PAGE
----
May 19, 2024

The Bihar

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Bihar babu gives a helping hand to homeless, abandoned girls

3 min read

Sunita Das and Sunita Kumar, both 18, have just joined a Bangalore-based garment manufacturing firm; a job that fetches them Rs.8,000 a month, besides free housing facility. They bagged the job thanks to a specialised training in sewing and stitching that was imparted to them at Centurion University Khurda in Odisha, a globally accredited human resource Centre in Odisha.

The two girls indeed have come a long way from 2004 when they were separately rescued while loitering on Patna roads. They were found lost, having no details about their parents. The Welfare Department authorities packed them to a home for destitute girls in Patna; leaving them with a life without any hopes. But their lives changed in 2011 when Pratyaya Amrit, a 1991 batch IAS officer, stepped in to help them shape a future for themselves.

In February 2011 Amrit, who had just taken over Bihar State Road Development Corporation (BSRDC) as managing director, made the organisation “literally adopt” the destitute girls living in the shelter home in Patna. And the BSRDC has proved to be a good parent of the 12 girls who knew nothing about their parents. The two Sunitas, oldest in the lot, have been provided basic education followed by job-oriented trainings, the other 10 are doing fine in their schools.

Anita, 13, is one among them. She has once again topped her class examination. This is for the second consecutive year when she scored above 90 per cent marks in all her subject. The class 7 girl is now aiming high. She wants to be an engineer and her public school Principal can think of no reason why she cannot. Anita too was found loitering at a Patna railway station four years ago.

Anita only remembers how her mother (somewhere in West Bengal) married someone else after the death of her daddy and the new father put her in a train to Patna and then abandoned them.

Amrit says he mooted the unique initiative of his BSRDC literally adopting the homeless children to provide them more than the customary monetary assistance, which are usually offered as CSR activity. “We are not merely sponsoring the children; we have adopted them. So it is our responsibility to take good care of them,” Amrit says.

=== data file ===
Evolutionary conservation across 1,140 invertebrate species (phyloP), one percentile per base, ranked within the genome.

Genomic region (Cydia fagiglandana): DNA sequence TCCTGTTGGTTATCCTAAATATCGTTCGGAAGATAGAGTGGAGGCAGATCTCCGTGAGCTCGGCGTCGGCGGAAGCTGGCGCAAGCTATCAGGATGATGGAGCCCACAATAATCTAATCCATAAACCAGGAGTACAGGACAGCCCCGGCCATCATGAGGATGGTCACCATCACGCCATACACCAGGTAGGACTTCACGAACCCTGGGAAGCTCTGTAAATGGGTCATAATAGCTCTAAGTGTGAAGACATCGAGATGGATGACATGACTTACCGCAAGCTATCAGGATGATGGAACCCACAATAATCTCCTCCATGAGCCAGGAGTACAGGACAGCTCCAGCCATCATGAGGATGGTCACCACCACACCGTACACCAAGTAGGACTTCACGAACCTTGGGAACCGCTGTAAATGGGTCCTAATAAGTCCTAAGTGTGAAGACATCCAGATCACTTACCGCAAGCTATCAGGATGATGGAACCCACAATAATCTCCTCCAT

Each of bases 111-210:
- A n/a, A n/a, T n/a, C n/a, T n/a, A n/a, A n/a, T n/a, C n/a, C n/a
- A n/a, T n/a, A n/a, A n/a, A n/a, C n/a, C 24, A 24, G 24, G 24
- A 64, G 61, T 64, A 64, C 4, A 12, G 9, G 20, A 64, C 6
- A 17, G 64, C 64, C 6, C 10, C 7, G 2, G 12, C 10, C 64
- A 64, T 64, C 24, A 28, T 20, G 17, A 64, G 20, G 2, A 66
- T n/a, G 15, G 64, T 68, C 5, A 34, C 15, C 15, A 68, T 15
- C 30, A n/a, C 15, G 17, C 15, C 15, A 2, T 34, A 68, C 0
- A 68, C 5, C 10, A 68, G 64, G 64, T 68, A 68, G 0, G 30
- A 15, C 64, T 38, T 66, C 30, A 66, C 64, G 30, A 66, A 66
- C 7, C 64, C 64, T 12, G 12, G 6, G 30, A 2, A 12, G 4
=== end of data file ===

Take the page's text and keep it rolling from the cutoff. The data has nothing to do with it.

And he seems to have ensured it. While the two Sunitas have already bagged jobs; the younger girls are studying in a public school in Patna. An officer deployed by BSRDC regularly visits the children. Amrit; a recipient of Prime Minister’s award for excellence in Public Administration, also weekly visits these girls in the care home  to keep an eye on their progress. Every willing employee of BSRDC –and there are quite a few including Amrit–teaches the children on weekends, which is often followed by a visit to local park or market, bringing smile on their faces.

Besides Rs.1,500 that BSRDC deposits every month in the bank accounts of these girls, the organisation has also parked Rs.50,000 as fixed deposits in favour of each of these girls. The money, taken from corporation profit, will be available to the girls after they turn 18.

The BSRDC will not only bear the entire education cost of these girls-till their graduation degree– but also help them get settled in life.

There is light at the end of the tunnel.

Courtesy: India Today

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